Lifting an 18-pound tamping rod a thousand times to firm up the footing for posts, boring 4 holes with a hand auger, and sinking four lag bolts into salt-treated posts takes a toll on the arms. Fortunately my oldest son, Will, helped with this last task, as well as holding our new farm gates level as I secured the hinge brackets. Now the gates are up, ready to admit our visitors.
A hand auger delivers more torque than a battery powered drill.
Will Marsh, sinking a lag bolt.
The gates are up.
Sunday brought cool weather following an overnight rain. It was a perfect day for a canoe outing, for scouting tree house locations, and a little bit of climbing. I also found a lone red bloom bobbing on a morning glory vine in the field, and I noticed that even the blooms of noxious weeds like nettle are beautiful when you don’t have to contend with the thorns.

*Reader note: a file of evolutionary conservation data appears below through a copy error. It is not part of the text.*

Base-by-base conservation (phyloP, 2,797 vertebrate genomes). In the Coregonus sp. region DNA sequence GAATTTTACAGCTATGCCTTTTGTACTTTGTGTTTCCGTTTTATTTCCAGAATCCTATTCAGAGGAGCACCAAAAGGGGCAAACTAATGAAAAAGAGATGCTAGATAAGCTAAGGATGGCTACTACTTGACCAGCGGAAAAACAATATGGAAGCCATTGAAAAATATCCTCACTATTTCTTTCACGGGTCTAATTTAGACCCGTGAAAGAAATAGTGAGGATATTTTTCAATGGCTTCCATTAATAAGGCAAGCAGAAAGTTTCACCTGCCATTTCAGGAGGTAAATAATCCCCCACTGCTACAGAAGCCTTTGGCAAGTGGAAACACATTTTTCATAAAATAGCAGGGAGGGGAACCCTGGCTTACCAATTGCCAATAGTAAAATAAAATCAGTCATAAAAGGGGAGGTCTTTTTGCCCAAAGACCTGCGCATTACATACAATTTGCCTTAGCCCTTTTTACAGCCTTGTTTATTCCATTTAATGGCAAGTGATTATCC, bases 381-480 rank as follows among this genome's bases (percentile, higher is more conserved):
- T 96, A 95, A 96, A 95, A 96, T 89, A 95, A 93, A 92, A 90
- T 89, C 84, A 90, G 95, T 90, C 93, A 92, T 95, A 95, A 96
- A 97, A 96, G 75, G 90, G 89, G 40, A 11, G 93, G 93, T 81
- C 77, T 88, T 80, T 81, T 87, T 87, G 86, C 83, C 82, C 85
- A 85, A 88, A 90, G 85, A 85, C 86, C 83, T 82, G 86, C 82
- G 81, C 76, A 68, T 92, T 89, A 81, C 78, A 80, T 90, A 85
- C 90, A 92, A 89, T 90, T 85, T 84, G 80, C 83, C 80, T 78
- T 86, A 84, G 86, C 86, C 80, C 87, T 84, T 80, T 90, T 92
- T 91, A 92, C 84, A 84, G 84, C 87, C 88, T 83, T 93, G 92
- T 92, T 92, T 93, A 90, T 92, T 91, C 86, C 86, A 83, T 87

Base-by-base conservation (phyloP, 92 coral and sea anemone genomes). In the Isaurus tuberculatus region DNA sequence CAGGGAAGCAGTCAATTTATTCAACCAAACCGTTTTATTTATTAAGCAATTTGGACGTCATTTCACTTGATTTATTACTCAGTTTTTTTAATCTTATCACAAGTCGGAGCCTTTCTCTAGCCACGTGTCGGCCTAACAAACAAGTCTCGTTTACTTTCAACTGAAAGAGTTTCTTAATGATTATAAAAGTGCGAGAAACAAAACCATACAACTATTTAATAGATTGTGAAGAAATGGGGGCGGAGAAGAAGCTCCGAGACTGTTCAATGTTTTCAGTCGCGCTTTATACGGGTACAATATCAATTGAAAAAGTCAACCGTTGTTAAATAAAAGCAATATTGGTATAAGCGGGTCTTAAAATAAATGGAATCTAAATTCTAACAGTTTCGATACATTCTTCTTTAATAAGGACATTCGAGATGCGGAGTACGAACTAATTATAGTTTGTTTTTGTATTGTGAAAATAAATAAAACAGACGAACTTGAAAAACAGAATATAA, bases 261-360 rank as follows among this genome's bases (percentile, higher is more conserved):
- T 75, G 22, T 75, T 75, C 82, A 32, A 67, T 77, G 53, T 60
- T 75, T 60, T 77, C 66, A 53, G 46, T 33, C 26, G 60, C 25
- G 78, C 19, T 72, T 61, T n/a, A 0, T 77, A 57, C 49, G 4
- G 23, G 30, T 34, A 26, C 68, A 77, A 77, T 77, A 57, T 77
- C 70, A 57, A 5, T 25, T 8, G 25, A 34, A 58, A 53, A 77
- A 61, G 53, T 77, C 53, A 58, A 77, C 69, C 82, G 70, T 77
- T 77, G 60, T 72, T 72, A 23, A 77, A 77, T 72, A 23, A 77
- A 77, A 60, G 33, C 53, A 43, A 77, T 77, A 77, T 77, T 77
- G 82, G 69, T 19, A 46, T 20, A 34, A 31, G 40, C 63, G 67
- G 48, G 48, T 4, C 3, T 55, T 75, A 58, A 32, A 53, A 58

Annelise and Maclean are learning to handle the canoe on their own.
Annelise, out on a limb.
Maclean in a tree.
A lone red morning glory.
Delicate blooms on nettle weed.
Finally, I planted some seeds from our Sweetshrub plants. Calcycanthus floridus, also known as Carolina allspice, strawberry bush, and sweet Betsy. I collected the seeds from this season’s seed pods on the plants at our house, which grew from seeds my father gave me from plants in my parents’ yard, which grew from seedlings we harvested in the wild over 30 years ago. The native shrub will make a nice addition to the natural area near where our driveway will cross the creek.
Seedpods and seeds from Sweetshrub, or “Calycanthus floridus.”
A couple of tasks down; a couple of thousand to go.